World’s First Self-Driving Truck Shipment Transports 51,744 Cans of Beer
Self-driving autonomous trucks might be the future of shipping, but for now, they are still unusual enough to garner plenty of attention. Uber’s acquisition last year of Otto, a self-driving truck startup, recently led to what has been billed as the first shipment using a self-driving truck to take place anywhere in the world.
The groundbreaking journey saw the delivery of more than 50,000 cans of Budweiser beer. The beer made the trek from Fort Collins to Colorado Springs, passing through downtown Denver for good measure and racking up 120 miles.
Driver Never Entered Driver’s Seat
The system employed by the trucks makes use of radar, lidar sensors, and cameras mounted on the vehicle in order to paint a picture of the road and control braking, steering and acceleration. The beer made its way to its destination without the need for any human intervention. A driver was onboard the vehicle, but he remained in the sleeper berth and monitored the system from there throughout the journey. He never had any need to get in the driver’s seat.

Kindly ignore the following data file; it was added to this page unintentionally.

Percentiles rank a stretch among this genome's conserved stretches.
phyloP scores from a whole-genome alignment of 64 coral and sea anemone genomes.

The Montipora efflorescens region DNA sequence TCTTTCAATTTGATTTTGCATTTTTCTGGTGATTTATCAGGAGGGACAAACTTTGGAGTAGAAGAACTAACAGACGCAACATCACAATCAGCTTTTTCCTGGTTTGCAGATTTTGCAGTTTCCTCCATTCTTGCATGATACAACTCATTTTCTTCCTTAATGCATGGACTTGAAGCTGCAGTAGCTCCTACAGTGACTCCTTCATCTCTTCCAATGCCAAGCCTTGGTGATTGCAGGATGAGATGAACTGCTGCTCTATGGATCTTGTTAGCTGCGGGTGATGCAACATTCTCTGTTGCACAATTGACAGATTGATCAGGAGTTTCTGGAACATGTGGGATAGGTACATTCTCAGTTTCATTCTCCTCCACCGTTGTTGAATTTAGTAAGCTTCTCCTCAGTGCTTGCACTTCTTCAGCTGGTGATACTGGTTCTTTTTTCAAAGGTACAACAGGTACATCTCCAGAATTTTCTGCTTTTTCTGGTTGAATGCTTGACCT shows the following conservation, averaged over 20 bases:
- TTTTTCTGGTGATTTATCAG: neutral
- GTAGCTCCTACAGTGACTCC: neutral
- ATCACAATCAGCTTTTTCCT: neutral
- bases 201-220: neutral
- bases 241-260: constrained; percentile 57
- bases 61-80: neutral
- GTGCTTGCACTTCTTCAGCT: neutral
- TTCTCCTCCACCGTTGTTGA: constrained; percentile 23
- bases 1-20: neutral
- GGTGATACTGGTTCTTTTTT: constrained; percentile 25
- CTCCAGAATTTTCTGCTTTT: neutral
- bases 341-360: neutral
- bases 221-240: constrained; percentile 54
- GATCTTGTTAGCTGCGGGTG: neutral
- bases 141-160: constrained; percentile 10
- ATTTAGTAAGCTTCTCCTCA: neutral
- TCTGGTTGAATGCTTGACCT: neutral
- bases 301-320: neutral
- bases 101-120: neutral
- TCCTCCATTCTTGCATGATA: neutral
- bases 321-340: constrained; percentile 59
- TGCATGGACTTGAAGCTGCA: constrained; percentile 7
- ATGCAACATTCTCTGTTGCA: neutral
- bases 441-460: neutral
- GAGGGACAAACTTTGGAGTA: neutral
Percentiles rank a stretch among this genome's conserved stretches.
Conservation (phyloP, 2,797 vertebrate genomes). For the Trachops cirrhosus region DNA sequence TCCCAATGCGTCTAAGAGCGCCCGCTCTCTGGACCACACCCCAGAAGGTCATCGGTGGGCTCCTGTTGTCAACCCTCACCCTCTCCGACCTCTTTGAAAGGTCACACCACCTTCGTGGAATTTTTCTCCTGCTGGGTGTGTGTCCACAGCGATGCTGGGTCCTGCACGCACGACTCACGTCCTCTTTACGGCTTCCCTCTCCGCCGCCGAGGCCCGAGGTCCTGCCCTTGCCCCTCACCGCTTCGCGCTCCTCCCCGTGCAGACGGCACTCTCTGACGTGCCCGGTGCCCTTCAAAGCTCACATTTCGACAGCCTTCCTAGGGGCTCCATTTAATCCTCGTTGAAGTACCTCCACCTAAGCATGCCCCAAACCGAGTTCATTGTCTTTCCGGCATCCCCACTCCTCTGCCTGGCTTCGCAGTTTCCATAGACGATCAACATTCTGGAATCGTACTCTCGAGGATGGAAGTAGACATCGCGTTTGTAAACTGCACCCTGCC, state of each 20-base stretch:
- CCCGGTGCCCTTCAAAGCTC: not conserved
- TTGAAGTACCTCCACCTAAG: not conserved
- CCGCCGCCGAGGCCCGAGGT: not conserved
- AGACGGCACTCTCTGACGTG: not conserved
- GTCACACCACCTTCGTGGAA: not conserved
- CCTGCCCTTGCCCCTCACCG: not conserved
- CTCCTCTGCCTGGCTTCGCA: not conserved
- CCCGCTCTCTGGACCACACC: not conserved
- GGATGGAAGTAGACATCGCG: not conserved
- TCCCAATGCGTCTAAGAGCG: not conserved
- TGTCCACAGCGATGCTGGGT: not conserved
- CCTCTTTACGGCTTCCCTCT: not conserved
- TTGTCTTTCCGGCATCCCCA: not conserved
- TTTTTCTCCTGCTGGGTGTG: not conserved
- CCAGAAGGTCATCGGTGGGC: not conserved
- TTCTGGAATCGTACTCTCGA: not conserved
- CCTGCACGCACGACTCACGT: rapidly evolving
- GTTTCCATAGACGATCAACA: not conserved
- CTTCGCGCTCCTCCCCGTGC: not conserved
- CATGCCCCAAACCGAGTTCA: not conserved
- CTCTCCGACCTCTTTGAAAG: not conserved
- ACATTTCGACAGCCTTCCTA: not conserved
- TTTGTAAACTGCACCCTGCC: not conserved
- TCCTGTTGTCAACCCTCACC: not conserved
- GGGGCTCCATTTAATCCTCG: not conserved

According to the company, truck drivers using the system will be able to rest while their truck continues to drive on long stretches of highway, which means they will still be making money and heading toward their destination while catching up on sleep.
Driverless vehicles are currently being developed by a number of firms, including Google, Apple, and Daimler-Benz, and they show a lot of promise when it comes to decreasing human error, easing driver shortages, and boosting highway safety.
Problems such as drivers quitting or engaging in dangerous activities while driving – like texting, drinking or taking drugs – could become a thing of the past.
However, here are still legislative hurdles to overcome before it can become commercially viable. There’s also the question of liability in the case of accidents. Nevertheless, shipments like the recent Budweiser one in Colorado could soon become the norm rather than the exception.